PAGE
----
The funds’ PR is parroted by the ratings agencies whose tables and good news story are accepted at face value by the media.
Firstly, we look at how funds manipulate their inclusion into the categories set by the ratings agencies.
ASIC defines defensive assets as cash or government bonds.
Cash is defensive because when market fall it holds its value.
High-grade bonds can do one better and rise when share markets fall. History backs this up too; in each of the six times Australian shares had a down year in the past 20, bonds rose to cushion the impact.
Can other assets be defensive?
This very much depends on the opinion of the fund manager and there is strong history to demonstrate why their opinions might not end up as fact.
High income stream and low growth assets
Just because an asset delivers a big income stream does not make it defensive. Take Telstra. Most of Telstra’s returns come from regular fully franked dividend income, but its share price has dropped 60 per cent since 2015.
Infrastructure and property assets
Much infrastructure and property is held in unlisted vehicles, which raises three concerns:
- The value of the investment is the opinion of the fund manager and there is no way of knowing whether that value is credible given that there is no open market for the asset;
- The financial structure may see a return of capital reported as an income distribution; and
- The investment is very illiquid and a sale is often extremely constrained by agreements with co-investors, including first right of refusal and so-called ‘tag-and-drag’ conditions. One critical characteristic of a defensive asset is to be able to sell it in a deep and open market.
The inherently risky nature of these investments is usually exposed towards the end of each market cycle when too much debt is loaded in to beef up returns. In 2008, the real estate investment trust (REIT) sector fell by a whopping 75 per cent globally because these funds had created income that couldn’t be sustained under high debts and falling prices.
During the financial crisis, some super funds stopped members from transferring money out because they were unable to sell illiquid unlisted assets. One fund, MTAA super, lost $1.6 billion due to poor hedging of unlisted assets. MTAA super lost its spot as one of the best performing funds in 2008 to become the second worst according to SuperRatings.
Creative definitions of defensive assets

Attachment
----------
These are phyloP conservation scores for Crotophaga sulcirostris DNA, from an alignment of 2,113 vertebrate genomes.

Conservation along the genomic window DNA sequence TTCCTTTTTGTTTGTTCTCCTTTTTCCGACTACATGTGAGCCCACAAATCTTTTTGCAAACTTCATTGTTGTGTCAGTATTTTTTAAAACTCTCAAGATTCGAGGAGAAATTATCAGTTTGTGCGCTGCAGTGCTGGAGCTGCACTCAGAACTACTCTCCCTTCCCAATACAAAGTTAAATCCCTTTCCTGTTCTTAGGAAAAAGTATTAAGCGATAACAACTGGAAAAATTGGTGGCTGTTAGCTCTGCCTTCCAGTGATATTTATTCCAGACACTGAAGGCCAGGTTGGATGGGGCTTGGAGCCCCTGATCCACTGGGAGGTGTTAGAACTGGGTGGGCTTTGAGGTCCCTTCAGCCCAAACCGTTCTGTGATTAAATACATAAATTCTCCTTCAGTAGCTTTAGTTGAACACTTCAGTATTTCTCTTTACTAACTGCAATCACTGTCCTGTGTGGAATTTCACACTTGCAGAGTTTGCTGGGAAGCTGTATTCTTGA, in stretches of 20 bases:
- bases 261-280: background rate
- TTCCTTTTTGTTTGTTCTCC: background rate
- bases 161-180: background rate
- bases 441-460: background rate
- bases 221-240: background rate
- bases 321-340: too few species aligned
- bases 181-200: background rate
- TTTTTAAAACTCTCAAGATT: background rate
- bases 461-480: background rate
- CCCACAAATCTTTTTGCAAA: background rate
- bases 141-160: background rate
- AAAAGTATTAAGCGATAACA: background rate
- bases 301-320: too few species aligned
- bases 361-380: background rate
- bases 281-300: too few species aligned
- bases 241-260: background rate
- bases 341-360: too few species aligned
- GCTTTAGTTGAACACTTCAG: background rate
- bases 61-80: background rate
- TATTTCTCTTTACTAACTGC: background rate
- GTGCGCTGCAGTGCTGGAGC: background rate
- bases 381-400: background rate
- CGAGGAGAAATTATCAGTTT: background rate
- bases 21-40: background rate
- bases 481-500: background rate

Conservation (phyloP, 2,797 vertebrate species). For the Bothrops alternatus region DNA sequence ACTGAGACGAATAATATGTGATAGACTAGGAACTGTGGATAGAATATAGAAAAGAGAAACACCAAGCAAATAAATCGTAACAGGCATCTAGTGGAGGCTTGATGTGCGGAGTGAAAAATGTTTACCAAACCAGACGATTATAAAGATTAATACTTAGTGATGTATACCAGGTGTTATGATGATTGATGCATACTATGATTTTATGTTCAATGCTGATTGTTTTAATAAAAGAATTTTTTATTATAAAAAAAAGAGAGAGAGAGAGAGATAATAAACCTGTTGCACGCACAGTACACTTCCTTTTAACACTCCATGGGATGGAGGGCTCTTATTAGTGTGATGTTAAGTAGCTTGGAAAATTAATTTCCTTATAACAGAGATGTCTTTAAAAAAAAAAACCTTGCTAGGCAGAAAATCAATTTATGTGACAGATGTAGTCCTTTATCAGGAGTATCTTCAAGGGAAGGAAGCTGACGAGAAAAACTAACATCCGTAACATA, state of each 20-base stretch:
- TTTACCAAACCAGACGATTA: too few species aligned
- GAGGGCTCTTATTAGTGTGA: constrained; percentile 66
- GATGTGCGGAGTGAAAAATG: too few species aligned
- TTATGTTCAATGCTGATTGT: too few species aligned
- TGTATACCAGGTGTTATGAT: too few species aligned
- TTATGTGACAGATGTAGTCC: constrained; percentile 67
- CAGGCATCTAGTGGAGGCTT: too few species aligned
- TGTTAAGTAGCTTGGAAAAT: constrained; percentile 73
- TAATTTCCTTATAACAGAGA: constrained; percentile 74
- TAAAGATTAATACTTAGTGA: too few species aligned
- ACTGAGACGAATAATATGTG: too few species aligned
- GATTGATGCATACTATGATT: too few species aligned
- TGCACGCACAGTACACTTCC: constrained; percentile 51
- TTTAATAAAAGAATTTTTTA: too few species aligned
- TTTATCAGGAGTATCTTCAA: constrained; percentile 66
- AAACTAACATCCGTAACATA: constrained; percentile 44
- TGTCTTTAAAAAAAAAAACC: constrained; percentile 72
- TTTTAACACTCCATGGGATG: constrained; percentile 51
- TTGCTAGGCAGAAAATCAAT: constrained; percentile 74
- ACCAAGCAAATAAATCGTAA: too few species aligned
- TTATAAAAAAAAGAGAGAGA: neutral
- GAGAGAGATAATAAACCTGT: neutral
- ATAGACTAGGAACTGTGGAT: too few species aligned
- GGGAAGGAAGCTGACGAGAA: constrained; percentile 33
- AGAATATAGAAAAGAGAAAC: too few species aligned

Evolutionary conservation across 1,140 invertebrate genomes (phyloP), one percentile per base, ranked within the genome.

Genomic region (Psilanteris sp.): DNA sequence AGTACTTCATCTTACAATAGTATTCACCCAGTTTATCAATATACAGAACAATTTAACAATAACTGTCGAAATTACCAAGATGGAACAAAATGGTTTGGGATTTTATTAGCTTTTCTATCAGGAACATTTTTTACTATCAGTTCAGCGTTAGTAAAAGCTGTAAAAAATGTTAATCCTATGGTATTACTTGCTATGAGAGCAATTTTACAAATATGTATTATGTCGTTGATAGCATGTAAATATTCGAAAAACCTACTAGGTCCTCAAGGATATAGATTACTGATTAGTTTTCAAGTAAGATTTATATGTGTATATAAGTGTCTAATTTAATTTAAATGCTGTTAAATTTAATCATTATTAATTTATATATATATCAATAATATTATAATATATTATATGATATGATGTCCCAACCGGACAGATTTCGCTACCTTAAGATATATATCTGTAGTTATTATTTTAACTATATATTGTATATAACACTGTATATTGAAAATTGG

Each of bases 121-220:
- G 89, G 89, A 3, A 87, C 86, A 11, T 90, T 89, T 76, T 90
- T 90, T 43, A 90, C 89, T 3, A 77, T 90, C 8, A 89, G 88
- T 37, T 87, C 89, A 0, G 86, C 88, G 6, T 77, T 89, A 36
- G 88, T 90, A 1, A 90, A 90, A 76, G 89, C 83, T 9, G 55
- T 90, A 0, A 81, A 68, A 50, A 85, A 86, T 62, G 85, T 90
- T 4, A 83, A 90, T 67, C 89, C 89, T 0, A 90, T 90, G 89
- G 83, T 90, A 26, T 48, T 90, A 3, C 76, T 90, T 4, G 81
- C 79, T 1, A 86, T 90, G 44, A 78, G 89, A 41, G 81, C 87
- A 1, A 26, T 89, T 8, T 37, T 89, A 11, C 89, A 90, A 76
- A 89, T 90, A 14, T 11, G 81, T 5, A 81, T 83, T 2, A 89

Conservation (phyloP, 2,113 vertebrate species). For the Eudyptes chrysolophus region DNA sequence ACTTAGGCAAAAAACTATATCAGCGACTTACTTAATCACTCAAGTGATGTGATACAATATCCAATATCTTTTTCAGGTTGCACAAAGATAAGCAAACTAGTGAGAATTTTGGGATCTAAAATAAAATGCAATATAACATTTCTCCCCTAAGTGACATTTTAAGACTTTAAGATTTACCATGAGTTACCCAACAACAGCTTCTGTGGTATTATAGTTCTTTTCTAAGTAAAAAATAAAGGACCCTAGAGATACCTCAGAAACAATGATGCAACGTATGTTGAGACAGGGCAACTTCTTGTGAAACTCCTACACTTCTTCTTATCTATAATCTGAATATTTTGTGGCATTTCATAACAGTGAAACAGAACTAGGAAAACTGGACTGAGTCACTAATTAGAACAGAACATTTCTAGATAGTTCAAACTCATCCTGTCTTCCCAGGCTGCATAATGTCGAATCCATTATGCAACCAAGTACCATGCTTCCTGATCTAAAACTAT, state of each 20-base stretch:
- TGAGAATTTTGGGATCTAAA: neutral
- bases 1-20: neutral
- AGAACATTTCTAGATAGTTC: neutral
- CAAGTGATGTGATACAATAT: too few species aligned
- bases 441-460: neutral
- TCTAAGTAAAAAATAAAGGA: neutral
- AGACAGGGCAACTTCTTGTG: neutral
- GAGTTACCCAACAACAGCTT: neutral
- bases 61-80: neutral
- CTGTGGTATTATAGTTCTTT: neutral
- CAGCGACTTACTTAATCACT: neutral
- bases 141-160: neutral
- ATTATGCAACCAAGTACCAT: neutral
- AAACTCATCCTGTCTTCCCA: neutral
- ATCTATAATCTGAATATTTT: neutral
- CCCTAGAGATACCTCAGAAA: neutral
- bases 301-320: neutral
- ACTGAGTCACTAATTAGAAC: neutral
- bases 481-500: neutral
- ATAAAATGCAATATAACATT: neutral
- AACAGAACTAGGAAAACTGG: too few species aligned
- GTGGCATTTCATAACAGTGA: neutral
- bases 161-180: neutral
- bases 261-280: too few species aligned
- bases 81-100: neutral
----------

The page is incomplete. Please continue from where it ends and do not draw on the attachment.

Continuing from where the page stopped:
In recent times, many super funds have invented their own definition of a defensive asset, which has helped to push them up the ratings. Let’s look at this year’s top performing fund, the Hostplus default balanced fund, which claims a 24 per cent allocation to defensive assets.
The Hostplus website explains that in addition to cash and fixed income “some asset classes, such as infrastructure, property and alternatives may have growth and defensive characteristics”.
Their self-defined defensive assets include infrastructure, credit, property and alternatives. These makes up 22 per cent of the 24 per cent portfolio allocation to defensive assets. Government bonds make up just 2 per cent and there is zero cash!
This has enabled Hostplus to claim top gong in its chosen category.
Hostplus isn’t the only one. Many of the top funds on this list have counted some other assets as defensive to make the balanced fund weigh-in.
This prompted me to ask Hostplus chief investment officer Sam Sicilia the following question:
The Productivity Commission got a similar response from many super funds when asking about returns for individual assets. Only five of 208 funds were prepared to disclose them.
Unfortunately, super funds aren’t required to disclose how they classify their investments on their website or to anyone. Not to members, to the Australian Prudential Regulation Authority (APRA) or ASIC! They also aren’t required to share how each asset has performed or even what it is. This allows funds to play the ratings game without anyone holding them to account.
By all means Hostplus and other funds should be free to invest in illiquid unlisted infrastructure, alternatives and property assets.